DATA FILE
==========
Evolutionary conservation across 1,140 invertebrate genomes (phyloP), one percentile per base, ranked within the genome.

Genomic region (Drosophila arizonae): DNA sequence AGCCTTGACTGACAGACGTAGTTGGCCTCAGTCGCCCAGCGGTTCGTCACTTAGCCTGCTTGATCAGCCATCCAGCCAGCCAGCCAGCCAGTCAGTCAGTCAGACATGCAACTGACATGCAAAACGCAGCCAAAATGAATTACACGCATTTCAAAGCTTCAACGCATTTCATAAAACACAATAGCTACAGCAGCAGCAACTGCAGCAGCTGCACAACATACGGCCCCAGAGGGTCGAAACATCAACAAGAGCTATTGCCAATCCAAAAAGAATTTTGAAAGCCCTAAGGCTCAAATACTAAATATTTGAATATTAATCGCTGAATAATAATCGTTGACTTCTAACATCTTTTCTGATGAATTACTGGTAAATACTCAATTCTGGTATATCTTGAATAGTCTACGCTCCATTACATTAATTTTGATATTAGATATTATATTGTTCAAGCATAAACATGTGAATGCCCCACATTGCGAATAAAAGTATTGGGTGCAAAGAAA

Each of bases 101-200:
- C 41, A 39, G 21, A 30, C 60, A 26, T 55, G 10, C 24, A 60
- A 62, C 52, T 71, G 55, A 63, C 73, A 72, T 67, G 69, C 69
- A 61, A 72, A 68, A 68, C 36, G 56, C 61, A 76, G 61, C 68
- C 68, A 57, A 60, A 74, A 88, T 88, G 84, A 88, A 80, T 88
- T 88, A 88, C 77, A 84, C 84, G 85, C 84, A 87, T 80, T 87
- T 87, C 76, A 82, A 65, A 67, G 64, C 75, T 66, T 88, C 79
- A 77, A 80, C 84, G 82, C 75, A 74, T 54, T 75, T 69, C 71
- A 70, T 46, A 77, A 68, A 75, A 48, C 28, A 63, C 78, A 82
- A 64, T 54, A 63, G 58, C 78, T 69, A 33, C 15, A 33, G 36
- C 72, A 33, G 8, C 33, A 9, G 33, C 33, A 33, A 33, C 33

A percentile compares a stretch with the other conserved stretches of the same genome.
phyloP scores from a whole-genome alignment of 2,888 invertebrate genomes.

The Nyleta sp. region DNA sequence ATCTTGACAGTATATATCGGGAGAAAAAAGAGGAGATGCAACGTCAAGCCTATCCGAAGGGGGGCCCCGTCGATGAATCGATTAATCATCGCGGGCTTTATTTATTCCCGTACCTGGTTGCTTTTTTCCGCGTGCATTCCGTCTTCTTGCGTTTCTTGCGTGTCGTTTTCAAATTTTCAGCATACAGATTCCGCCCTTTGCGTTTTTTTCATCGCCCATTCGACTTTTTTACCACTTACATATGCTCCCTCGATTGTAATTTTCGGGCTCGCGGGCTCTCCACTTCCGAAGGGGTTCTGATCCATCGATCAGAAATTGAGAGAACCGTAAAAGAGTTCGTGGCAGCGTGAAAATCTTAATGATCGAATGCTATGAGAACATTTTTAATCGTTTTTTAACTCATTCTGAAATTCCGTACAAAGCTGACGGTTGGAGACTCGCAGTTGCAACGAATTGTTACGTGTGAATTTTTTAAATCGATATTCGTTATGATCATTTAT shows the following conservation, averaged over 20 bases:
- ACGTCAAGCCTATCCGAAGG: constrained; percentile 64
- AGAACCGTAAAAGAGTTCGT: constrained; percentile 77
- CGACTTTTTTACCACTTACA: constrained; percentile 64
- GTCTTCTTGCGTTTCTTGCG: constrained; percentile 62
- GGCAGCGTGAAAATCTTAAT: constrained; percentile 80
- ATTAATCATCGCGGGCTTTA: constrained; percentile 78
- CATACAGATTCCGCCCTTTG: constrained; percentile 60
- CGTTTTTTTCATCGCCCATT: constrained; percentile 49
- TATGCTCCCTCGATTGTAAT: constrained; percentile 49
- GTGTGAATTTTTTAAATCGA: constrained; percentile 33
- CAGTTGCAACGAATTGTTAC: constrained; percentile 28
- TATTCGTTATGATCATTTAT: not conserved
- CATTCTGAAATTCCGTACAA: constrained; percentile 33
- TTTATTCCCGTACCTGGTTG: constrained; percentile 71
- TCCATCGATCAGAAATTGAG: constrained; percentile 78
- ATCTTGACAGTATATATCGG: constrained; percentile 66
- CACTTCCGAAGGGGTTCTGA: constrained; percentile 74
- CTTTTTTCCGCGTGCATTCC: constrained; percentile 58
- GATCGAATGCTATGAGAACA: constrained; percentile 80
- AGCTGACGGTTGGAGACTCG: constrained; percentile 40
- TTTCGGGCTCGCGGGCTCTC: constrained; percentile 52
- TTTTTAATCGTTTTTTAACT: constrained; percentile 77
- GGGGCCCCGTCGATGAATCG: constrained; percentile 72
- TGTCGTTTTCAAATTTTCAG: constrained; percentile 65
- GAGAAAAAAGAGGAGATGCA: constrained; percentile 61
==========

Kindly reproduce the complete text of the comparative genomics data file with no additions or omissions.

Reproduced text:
Evolutionary conservation across 1,140 invertebrate genomes (phyloP), one percentile per base, ranked within the genome.

Genomic region (Drosophila arizonae): DNA sequence AGCCTTGACTGACAGACGTAGTTGGCCTCAGTCGCCCAGCGGTTCGTCACTTAGCCTGCTTGATCAGCCATCCAGCCAGCCAGCCAGCCAGTCAGTCAGTCAGACATGCAACTGACATGCAAAACGCAGCCAAAATGAATTACACGCATTTCAAAGCTTCAACGCATTTCATAAAACACAATAGCTACAGCAGCAGCAACTGCAGCAGCTGCACAACATACGGCCCCAGAGGGTCGAAACATCAACAAGAGCTATTGCCAATCCAAAAAGAATTTTGAAAGCCCTAAGGCTCAAATACTAAATATTTGAATATTAATCGCTGAATAATAATCGTTGACTTCTAACATCTTTTCTGATGAATTACTGGTAAATACTCAATTCTGGTATATCTTGAATAGTCTACGCTCCATTACATTAATTTTGATATTAGATATTATATTGTTCAAGCATAAACATGTGAATGCCCCACATTGCGAATAAAAGTATTGGGTGCAAAGAAA

Each of bases 101-200:
- C 41, A 39, G 21, A 30, C 60, A 26, T 55, G 10, C 24, A 60
- A 62, C 52, T 71, G 55, A 63, C 73, A 72, T 67, G 69, C 69
- A 61, A 72, A 68, A 68, C 36, G 56, C 61, A 76, G 61, C 68
- C 68, A 57, A 60, A 74, A 88, T 88, G 84, A 88, A 80, T 88
- T 88, A 88, C 77, A 84, C 84, G 85, C 84, A 87, T 80, T 87
- T 87, C 76, A 82, A 65, A 67, G 64, C 75, T 66, T 88, C 79
- A 77, A 80, C 84, G 82, C 75, A 74, T 54, T 75, T 69, C 71
- A 70, T 46, A 77, A 68, A 75, A 48, C 28, A 63, C 78, A 82
- A 64, T 54, A 63, G 58, C 78, T 69, A 33, C 15, A 33, G 36
- C 72, A 33, G 8, C 33, A 9, G 33, C 33, A 33, A 33, C 33

A percentile compares a stretch with the other conserved stretches of the same genome.
phyloP scores from a whole-genome alignment of 2,888 invertebrate genomes.

The Nyleta sp. region DNA sequence ATCTTGACAGTATATATCGGGAGAAAAAAGAGGAGATGCAACGTCAAGCCTATCCGAAGGGGGGCCCCGTCGATGAATCGATTAATCATCGCGGGCTTTATTTATTCCCGTACCTGGTTGCTTTTTTCCGCGTGCATTCCGTCTTCTTGCGTTTCTTGCGTGTCGTTTTCAAATTTTCAGCATACAGATTCCGCCCTTTGCGTTTTTTTCATCGCCCATTCGACTTTTTTACCACTTACATATGCTCCCTCGATTGTAATTTTCGGGCTCGCGGGCTCTCCACTTCCGAAGGGGTTCTGATCCATCGATCAGAAATTGAGAGAACCGTAAAAGAGTTCGTGGCAGCGTGAAAATCTTAATGATCGAATGCTATGAGAACATTTTTAATCGTTTTTTAACTCATTCTGAAATTCCGTACAAAGCTGACGGTTGGAGACTCGCAGTTGCAACGAATTGTTACGTGTGAATTTTTTAAATCGATATTCGTTATGATCATTTAT shows the following conservation, averaged over 20 bases:
- ACGTCAAGCCTATCCGAAGG: constrained; percentile 64
- AGAACCGTAAAAGAGTTCGT: constrained; percentile 77
- CGACTTTTTTACCACTTACA: constrained; percentile 64
- GTCTTCTTGCGTTTCTTGCG: constrained; percentile 62
- GGCAGCGTGAAAATCTTAAT: constrained; percentile 80
- ATTAATCATCGCGGGCTTTA: constrained; percentile 78
- CATACAGATTCCGCCCTTTG: constrained; percentile 60
- CGTTTTTTTCATCGCCCATT: constrained; percentile 49
- TATGCTCCCTCGATTGTAAT: constrained; percentile 49
- GTGTGAATTTTTTAAATCGA: constrained; percentile 33
- CAGTTGCAACGAATTGTTAC: constrained; percentile 28
- TATTCGTTATGATCATTTAT: not conserved
- CATTCTGAAATTCCGTACAA: constrained; percentile 33
- TTTATTCCCGTACCTGGTTG: constrained; percentile 71
- TCCATCGATCAGAAATTGAG: constrained; percentile 78
- ATCTTGACAGTATATATCGG: constrained; percentile 66
- CACTTCCGAAGGGGTTCTGA: constrained; percentile 74
- CTTTTTTCCGCGTGCATTCC: constrained; percentile 58
- GATCGAATGCTATGAGAACA: constrained; percentile 80
- AGCTGACGGTTGGAGACTCG: constrained; percentile 40
- TTTCGGGCTCGCGGGCTCTC: constrained; percentile 52
- TTTTTAATCGTTTTTTAACT: constrained; percentile 77
- GGGGCCCCGTCGATGAATCG: constrained; percentile 72
- TGTCGTTTTCAAATTTTCAG: constrained; percentile 65
- GAGAAAAAAGAGGAGATGCA: constrained; percentile 61